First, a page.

Policy Mixing for Sustainable Resource Use – Conceptual Reflections from Participatory Policy Mix Design and Scientific Assessment
The World Resources Forum 2017 entitled "Accelerating the Resource Revolution" was held in Geneva from 24 to 25 October 2017. Ecologic Institute's Dr. Martin Hirschnitz-Garbers reflected on the conception and evaluation of policy mixes for resource conservation based on the experiences of the SimRess project. The presentation slides are available for download.
Human resource consumption is skyrocketing. A web of interrelated drivers (e.g. population growth, rising affluence, increasing consumption choices, diffusion of westernised consumption patterns) underlies increasing consumption. These interlinked drivers and the multitude of involved actors call for a systemic approach to policy making.
The concept of policy mixing may be an answer to this call. While applied in environmental policy in various contexts, policy mixes seem mostly designed by adding instruments, often without considering potential interactions and consistency. The German research project Models, Potentials and Long-Term Scenarios for Resource Efficiency (SimRess) tested the theoretical concept of policy mixing through participatory policy mix development, aided by causal loop diagrams, and model-based ex-ante assessments.
Theoretically, the concept requires to link long-term and short-term objectives to a set of carefully selected instruments, aiming to maximise synergies and minimise trade-offs between instruments. Designing and implementing a policy mix hence requires a long-term forward-looking roadmapping process and knowledge about the mix’ potential effects. This challenges scientific assessment and practical design and implementation of policy mixes.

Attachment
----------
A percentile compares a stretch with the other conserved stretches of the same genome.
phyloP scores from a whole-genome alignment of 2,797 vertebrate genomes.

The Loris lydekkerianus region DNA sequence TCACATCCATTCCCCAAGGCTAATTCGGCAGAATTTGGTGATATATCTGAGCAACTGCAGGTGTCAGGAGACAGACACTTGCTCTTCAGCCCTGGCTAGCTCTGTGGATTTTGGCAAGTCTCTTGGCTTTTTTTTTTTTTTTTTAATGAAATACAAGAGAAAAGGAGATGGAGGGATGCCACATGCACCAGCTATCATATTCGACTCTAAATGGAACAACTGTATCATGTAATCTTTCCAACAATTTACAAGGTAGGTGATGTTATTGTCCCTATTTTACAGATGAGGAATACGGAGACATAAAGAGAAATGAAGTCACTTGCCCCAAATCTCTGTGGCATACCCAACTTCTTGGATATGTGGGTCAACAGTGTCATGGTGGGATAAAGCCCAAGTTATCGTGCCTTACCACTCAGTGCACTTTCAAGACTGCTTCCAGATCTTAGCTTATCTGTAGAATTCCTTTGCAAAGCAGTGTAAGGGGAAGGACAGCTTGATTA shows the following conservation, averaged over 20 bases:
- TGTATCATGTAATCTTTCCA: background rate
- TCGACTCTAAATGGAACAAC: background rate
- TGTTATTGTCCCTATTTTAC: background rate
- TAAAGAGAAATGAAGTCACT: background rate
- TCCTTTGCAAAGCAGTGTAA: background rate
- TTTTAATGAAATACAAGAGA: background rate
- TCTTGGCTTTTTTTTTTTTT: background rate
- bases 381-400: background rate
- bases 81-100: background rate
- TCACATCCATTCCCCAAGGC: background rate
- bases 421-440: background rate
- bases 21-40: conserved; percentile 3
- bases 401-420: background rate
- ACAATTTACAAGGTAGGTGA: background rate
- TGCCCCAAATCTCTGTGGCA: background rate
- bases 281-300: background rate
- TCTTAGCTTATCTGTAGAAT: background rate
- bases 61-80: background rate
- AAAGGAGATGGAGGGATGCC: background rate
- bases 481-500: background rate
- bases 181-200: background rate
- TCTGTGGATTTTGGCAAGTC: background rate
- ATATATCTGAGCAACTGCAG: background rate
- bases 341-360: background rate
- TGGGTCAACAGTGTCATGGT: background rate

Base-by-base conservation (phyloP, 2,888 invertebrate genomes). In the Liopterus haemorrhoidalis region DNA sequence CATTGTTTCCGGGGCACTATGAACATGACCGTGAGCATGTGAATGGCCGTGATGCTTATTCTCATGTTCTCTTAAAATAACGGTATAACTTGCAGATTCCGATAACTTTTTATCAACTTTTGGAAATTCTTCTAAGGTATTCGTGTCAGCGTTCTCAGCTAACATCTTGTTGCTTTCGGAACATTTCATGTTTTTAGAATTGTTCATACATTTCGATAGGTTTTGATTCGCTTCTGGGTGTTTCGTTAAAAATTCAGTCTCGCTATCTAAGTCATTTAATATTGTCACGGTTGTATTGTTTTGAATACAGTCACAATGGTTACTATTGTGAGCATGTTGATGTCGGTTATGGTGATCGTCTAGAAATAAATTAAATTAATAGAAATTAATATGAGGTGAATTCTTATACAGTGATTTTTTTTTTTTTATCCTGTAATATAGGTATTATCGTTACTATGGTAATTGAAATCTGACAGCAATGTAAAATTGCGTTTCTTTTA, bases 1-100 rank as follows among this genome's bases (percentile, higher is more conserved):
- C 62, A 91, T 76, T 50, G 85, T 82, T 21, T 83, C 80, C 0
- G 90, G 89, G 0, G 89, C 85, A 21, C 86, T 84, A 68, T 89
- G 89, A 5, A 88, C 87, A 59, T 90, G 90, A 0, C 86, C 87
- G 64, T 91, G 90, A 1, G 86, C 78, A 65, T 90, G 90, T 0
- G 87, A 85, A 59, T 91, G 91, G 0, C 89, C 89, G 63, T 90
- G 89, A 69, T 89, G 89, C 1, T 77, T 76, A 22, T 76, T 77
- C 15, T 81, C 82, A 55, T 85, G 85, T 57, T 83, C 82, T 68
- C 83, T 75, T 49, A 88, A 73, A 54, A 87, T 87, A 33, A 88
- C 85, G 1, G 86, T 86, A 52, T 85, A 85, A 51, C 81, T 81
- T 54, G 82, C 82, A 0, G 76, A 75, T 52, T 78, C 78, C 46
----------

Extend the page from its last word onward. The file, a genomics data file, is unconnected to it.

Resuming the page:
Robustly assessing cumulative impacts of sequentially linked policy instruments is very demanding in terms of conceptual and computing power of those undertaking scientific assessment. Furthermore, scientific findings will always come with a degree of uncertainty, which good scientific practice demands being communicated transparently, while policy making typically calls for concrete proposals with (near) certainty. Hence, in the final decision making by democratically elected institutions, decision-makers must weigh different sources of knowledge and different options against each other in the context of political and socio-economic feasibility. This necessitates skills and capacities among decision-makers which do not thrive in a prevailing political economy of maximising chances to maintain power from one election term to the next – as this rewards short-termism and a focus on immediate benefits while discouraging long-term thinking with more distant benefits.